2011-04-04 US Policy on Yemen Shifts as Tear Gas, Bullets Fired on Protesters in #Taiz and #Hudaydah

By now, those following the story closely are aware that the position of the US on President Ali Abdullah Saleh’s regime has shifted greatly. A near-180 has taken place.

As announced last evening, the New York Times reported the “United States, which long supported Yemen's president, even in the face of recent widespread protests, has now quietly shifted positions and has concluded that he is unlikely to bring about the required reforms and must be eased out of office, according to American and Yemeni officials.”

A news alert from the newspaper continued, “The American position began to shift in the past week, administration officials said. While American officials have not publicly pressed President Ali Abdullah Saleh to go, they have told allies and some reporters that they now view his hold on office as untenable, and they believe he should leave.”

Since the announcement, suggestions are now floating around that Saleh is buckling down. Well aware that he has lost much of the US’ support, his regime’s police and security forces are stepping in to suppress protests that are, in addition to the increased violence and instability, largely to blame for the US shift.

CriticalThreats.org reported on violence in Yemen, “At least 12 people were shot dead and over 500 injured when security forces opened fire on protestors. The protestors had left the main square and were marching on government buildings. Witnesses report that gunmen, some on rooftops, fired directly into the crowd. Tanks and military vehicles have surrounded government buildings in the city (AP, CNN). Protests have sprung up elsewhere in Yemen, including in Hudaydah and Mukalla, in solidarity with the people of Taiz.”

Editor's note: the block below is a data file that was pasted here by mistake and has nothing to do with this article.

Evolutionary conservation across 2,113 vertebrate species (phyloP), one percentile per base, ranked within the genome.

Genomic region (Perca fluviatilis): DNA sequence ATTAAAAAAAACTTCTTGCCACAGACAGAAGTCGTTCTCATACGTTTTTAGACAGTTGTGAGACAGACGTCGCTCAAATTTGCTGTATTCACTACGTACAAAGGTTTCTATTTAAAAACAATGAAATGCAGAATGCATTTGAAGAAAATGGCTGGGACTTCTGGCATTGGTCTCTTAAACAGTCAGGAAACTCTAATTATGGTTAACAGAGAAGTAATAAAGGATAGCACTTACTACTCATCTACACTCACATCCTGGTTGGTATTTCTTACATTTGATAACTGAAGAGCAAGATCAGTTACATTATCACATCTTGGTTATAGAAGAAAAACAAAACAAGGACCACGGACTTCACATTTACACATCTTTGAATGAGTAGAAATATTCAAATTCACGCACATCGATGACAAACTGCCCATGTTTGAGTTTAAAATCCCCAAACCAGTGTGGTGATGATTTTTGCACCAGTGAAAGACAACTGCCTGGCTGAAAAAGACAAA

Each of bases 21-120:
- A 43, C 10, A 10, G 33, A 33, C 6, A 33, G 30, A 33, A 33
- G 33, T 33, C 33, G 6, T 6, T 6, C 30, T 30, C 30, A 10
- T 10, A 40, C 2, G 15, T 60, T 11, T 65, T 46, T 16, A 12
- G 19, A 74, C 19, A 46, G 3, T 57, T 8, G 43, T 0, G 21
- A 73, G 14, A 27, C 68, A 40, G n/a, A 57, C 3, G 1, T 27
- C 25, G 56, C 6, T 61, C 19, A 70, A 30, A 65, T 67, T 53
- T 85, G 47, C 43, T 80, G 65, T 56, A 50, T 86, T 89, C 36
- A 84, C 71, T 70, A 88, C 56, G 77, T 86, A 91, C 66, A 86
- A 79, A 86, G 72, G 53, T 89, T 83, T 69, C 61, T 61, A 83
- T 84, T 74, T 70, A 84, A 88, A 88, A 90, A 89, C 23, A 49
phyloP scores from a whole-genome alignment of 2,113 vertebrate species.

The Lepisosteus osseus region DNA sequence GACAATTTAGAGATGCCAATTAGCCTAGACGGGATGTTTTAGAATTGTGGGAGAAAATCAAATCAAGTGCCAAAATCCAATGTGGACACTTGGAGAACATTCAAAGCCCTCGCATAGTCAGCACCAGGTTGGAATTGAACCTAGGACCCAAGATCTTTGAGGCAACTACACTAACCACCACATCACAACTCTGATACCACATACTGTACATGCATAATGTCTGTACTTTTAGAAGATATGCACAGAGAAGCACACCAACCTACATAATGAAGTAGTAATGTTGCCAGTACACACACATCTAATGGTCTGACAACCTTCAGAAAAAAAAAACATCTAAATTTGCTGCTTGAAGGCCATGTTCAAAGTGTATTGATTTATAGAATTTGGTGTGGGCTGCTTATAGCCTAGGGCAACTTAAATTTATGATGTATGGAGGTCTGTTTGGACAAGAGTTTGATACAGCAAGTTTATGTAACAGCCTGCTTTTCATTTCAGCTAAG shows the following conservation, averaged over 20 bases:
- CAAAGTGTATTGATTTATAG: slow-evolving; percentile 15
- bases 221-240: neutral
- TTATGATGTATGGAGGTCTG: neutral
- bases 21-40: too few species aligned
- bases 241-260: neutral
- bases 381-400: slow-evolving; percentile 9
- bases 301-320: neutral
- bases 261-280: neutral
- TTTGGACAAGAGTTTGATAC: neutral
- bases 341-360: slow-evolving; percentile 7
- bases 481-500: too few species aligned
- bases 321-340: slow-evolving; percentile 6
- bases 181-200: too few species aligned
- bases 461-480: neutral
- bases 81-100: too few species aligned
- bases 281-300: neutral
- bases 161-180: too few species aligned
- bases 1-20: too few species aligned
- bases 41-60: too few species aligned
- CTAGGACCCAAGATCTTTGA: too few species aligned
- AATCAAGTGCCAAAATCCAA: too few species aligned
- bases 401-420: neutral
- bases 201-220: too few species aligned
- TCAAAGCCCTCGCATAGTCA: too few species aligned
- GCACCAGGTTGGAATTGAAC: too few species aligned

ImageAbdulkader Alguneid on Twitter has been giving rolling updates on what has been unfolding in Hudaydah and Taiz.

He reported that shops in downtown Taiz were closed as youth in the sit-in square had asked for this in response to Saleh’s brutality. Then an hour later he reported tens of thousands heading downtown to Gamal Street to demonstrate their anger at the regime’s use of tear gas and bullets.

Hours after demonstrations erupted, three major demonstrations, tear gas and live bullets were used at a demonstration outside of Alhayah hospital. Alguneid reported the demonstrators at Gamal Street were marching to the Governorate building, which the regime was likely to suppress.

Near the Governorate and Central Security barracks, the two demonstrations turned extremely violent as snipers fired from roofs at the presidential palace demonstrators. The toll from the violence was reported six hundred wounded and at least ten dead (later the numbers were updated to sixteen dead, one hundred and sixteen wounded and twelve hundred victims of tear gas.)

A standoff continued at Hawd Alashraf with Central Security. Villagers came to support the protest. Alguneid sent out a message suggesting Central Security took the dead with them to possibly keep the official death toll count down. Alguneid also noted the Brigadier Qairan, Security Chief, is brother in-law of #Saleh son Ahmed.

A dispatch from Laura Kasinof and J. David Goodman reported on the violence from security forces and plainclothes government supporters:

Witnesses said Monday’s clashes began when protesters tried to march on a presidential palace in Taiz, about two miles from the neighborhood where demonstrators have staged the sit-in.

Security forces confronted the crowds and tried to prevent them from continuing to the palace, using tear gas before firing bullets into the air and then at protesters as others fired from rooftops around the protest route, witnesses said.